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By Merle Bertrand | February 22, 2000

I love it when films do this. All we ever see in David Rosenthal’s “Absence” are shots of an old man (Benjamin Feuer) running through the woods in apparent pursuit of a young girl (Madison Bates). He finally catches up to her, they hold hands as tears well up in his eyes, and then she’s gone, leaving him standing in the woods alone. Can’t figure out what it all means? Join the club.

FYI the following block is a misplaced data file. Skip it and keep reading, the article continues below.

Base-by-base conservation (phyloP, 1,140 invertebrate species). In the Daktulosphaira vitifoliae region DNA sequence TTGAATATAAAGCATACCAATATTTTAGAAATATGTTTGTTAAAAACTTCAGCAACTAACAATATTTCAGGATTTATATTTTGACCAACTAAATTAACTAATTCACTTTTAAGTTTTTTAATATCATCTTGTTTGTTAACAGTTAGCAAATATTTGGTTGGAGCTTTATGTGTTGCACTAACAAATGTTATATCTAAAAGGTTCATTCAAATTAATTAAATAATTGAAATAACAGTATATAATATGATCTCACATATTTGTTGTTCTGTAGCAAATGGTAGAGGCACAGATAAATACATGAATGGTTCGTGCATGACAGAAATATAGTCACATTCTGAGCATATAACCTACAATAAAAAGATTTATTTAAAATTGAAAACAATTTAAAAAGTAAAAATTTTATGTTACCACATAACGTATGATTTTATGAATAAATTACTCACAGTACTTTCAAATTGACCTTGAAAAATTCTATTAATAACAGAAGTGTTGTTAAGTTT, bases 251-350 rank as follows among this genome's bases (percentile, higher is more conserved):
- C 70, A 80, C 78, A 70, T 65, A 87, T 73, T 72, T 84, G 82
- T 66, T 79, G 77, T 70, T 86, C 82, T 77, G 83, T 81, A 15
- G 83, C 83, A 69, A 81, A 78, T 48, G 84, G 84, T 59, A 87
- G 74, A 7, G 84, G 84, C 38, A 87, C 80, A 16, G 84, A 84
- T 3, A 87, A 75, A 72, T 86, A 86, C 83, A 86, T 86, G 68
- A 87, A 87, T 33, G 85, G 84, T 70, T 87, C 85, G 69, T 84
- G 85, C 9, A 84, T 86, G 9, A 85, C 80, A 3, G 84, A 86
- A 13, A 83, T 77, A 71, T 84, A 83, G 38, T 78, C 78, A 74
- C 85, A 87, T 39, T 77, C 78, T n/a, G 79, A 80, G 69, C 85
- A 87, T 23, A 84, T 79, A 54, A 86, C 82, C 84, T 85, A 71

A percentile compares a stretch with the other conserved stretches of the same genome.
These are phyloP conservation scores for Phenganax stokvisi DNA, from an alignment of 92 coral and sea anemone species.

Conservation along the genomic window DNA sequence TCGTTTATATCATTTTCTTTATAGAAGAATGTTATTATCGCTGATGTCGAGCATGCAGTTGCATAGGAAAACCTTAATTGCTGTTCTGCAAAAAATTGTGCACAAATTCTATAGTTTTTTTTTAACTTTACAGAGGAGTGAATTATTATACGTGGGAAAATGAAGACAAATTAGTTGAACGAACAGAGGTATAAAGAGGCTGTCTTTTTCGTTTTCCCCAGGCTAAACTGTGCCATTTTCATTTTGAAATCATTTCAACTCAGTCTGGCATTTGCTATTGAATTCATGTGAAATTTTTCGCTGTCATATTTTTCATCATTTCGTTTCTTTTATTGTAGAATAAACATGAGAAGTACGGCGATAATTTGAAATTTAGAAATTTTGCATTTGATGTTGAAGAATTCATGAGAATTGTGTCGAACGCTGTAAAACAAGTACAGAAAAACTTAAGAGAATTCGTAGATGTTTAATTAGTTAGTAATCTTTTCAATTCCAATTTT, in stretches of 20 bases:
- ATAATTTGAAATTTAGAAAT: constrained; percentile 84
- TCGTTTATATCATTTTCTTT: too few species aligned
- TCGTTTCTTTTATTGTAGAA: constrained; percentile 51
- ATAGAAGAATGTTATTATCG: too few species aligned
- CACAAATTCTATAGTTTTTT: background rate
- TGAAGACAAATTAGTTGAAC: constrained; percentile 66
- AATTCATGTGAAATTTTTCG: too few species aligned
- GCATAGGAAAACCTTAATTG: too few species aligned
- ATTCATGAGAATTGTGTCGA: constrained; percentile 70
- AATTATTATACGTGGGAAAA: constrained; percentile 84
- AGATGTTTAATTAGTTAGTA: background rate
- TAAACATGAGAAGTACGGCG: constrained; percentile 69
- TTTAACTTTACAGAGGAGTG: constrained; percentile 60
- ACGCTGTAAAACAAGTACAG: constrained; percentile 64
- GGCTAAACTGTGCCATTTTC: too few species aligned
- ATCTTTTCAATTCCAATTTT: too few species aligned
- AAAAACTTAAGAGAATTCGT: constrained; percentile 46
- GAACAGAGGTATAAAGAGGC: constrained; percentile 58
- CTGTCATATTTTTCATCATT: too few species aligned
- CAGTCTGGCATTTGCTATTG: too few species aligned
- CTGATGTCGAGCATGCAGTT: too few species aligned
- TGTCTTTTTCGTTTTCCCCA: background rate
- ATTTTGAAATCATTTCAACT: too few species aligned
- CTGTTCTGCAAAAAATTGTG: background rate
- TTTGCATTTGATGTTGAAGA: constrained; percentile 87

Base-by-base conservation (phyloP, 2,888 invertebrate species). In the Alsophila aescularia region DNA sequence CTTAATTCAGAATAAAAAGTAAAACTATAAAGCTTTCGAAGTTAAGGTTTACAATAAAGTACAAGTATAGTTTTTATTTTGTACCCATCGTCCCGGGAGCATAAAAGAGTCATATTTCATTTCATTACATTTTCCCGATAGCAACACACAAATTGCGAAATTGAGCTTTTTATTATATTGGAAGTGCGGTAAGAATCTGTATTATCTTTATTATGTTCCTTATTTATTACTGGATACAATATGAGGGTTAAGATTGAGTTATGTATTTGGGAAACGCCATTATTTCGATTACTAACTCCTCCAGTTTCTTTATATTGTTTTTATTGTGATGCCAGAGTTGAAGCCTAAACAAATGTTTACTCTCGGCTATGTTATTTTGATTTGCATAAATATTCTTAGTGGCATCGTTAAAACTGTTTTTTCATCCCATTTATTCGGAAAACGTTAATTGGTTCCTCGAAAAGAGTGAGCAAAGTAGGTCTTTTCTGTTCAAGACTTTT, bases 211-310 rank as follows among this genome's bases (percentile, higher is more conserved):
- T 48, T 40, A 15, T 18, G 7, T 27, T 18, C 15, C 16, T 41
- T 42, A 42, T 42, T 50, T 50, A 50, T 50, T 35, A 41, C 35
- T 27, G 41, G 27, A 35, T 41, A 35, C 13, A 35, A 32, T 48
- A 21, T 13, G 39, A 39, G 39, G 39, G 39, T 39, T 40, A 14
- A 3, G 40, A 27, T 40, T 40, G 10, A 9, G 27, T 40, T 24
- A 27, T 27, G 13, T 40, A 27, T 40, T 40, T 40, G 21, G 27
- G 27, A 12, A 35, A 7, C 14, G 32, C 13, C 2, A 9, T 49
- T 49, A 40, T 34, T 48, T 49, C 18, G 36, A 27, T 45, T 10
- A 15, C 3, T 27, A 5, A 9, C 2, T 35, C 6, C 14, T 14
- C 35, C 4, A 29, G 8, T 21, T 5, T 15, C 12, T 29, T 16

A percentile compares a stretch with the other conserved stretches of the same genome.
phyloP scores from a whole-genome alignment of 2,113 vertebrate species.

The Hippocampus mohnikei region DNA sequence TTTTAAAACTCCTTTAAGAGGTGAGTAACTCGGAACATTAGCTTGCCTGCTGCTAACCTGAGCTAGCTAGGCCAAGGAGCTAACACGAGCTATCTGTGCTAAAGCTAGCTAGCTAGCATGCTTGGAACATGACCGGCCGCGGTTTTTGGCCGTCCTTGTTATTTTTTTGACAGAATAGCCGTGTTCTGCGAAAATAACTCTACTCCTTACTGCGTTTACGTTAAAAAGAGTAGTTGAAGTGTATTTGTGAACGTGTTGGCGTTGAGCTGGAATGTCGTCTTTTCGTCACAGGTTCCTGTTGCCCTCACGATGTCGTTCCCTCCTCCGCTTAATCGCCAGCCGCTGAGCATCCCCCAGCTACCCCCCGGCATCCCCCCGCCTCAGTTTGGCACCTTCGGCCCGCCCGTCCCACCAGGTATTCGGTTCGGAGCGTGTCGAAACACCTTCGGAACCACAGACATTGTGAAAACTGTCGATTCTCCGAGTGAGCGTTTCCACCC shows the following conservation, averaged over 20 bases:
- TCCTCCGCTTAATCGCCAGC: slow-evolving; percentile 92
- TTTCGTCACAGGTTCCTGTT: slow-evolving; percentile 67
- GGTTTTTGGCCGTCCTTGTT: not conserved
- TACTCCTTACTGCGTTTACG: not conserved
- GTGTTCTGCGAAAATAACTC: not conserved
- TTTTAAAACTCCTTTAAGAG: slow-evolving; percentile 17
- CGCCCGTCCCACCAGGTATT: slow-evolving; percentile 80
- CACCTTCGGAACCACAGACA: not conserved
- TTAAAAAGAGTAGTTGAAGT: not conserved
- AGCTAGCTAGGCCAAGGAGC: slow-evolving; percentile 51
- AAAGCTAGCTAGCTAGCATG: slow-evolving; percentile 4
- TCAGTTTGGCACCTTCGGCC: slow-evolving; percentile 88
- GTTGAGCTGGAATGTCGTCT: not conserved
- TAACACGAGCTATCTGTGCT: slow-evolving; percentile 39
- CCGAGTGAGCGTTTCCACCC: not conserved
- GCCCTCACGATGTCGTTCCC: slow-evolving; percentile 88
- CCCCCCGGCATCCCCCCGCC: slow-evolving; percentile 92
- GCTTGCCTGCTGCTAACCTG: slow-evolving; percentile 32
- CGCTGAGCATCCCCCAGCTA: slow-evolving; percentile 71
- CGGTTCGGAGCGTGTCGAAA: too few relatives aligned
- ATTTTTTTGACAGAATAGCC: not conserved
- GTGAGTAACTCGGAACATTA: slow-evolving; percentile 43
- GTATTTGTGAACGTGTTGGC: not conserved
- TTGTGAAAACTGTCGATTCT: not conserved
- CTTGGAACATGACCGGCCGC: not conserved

While assumptions and speculations abound, it’s not until you read the description in the program that you understand what you’ve been watching is “one man’s haunting confrontation with his past.” What if we don’t have a copy of the program? How the hell are we supposed to know what’s going on? “Absence” is a beautifully photographed film, but the “Absence” in the title may as well be a describe the backstory necessary to understand this blank-riddled exercise in futility.

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